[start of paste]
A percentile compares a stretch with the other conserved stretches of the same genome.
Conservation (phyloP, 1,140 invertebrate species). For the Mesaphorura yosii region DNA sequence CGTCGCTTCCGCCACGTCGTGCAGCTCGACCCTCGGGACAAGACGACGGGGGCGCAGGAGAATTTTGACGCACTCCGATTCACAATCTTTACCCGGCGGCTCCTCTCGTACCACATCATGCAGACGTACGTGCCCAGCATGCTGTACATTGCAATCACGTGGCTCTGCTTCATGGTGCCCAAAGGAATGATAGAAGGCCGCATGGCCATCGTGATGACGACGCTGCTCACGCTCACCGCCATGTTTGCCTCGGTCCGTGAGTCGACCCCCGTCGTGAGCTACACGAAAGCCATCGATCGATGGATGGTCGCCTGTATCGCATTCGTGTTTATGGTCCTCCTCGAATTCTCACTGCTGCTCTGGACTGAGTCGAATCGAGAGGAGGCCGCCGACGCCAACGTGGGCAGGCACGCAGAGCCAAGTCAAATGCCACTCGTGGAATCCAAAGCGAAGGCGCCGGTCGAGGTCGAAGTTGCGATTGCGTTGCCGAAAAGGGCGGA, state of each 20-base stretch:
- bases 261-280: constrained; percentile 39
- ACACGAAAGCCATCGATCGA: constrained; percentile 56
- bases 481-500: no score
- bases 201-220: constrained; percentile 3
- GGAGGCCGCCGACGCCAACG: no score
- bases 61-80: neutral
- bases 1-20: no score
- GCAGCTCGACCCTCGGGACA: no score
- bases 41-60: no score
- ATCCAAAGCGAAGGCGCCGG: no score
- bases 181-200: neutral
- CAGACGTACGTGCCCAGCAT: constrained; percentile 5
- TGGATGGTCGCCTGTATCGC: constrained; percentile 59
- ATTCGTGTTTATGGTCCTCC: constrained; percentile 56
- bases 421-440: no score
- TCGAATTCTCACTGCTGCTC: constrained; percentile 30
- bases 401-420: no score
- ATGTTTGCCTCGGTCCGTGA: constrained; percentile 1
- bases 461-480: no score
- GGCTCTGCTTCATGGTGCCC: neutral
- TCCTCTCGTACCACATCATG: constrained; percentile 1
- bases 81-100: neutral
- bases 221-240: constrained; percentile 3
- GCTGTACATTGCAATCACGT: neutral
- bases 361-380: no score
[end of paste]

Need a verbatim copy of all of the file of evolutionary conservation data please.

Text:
A percentile compares a stretch with the other conserved stretches of the same genome.
Conservation (phyloP, 1,140 invertebrate species). For the Mesaphorura yosii region DNA sequence CGTCGCTTCCGCCACGTCGTGCAGCTCGACCCTCGGGACAAGACGACGGGGGCGCAGGAGAATTTTGACGCACTCCGATTCACAATCTTTACCCGGCGGCTCCTCTCGTACCACATCATGCAGACGTACGTGCCCAGCATGCTGTACATTGCAATCACGTGGCTCTGCTTCATGGTGCCCAAAGGAATGATAGAAGGCCGCATGGCCATCGTGATGACGACGCTGCTCACGCTCACCGCCATGTTTGCCTCGGTCCGTGAGTCGACCCCCGTCGTGAGCTACACGAAAGCCATCGATCGATGGATGGTCGCCTGTATCGCATTCGTGTTTATGGTCCTCCTCGAATTCTCACTGCTGCTCTGGACTGAGTCGAATCGAGAGGAGGCCGCCGACGCCAACGTGGGCAGGCACGCAGAGCCAAGTCAAATGCCACTCGTGGAATCCAAAGCGAAGGCGCCGGTCGAGGTCGAAGTTGCGATTGCGTTGCCGAAAAGGGCGGA, state of each 20-base stretch:
- bases 261-280: constrained; percentile 39
- ACACGAAAGCCATCGATCGA: constrained; percentile 56
- bases 481-500: no score
- bases 201-220: constrained; percentile 3
- GGAGGCCGCCGACGCCAACG: no score
- bases 61-80: neutral
- bases 1-20: no score
- GCAGCTCGACCCTCGGGACA: no score
- bases 41-60: no score
- ATCCAAAGCGAAGGCGCCGG: no score
- bases 181-200: neutral
- CAGACGTACGTGCCCAGCAT: constrained; percentile 5
- TGGATGGTCGCCTGTATCGC: constrained; percentile 59
- ATTCGTGTTTATGGTCCTCC: constrained; percentile 56
- bases 421-440: no score
- TCGAATTCTCACTGCTGCTC: constrained; percentile 30
- bases 401-420: no score
- ATGTTTGCCTCGGTCCGTGA: constrained; percentile 1
- bases 461-480: no score
- GGCTCTGCTTCATGGTGCCC: neutral
- TCCTCTCGTACCACATCATG: constrained; percentile 1
- bases 81-100: neutral
- bases 221-240: constrained; percentile 3
- GCTGTACATTGCAATCACGT: neutral
- bases 361-380: no score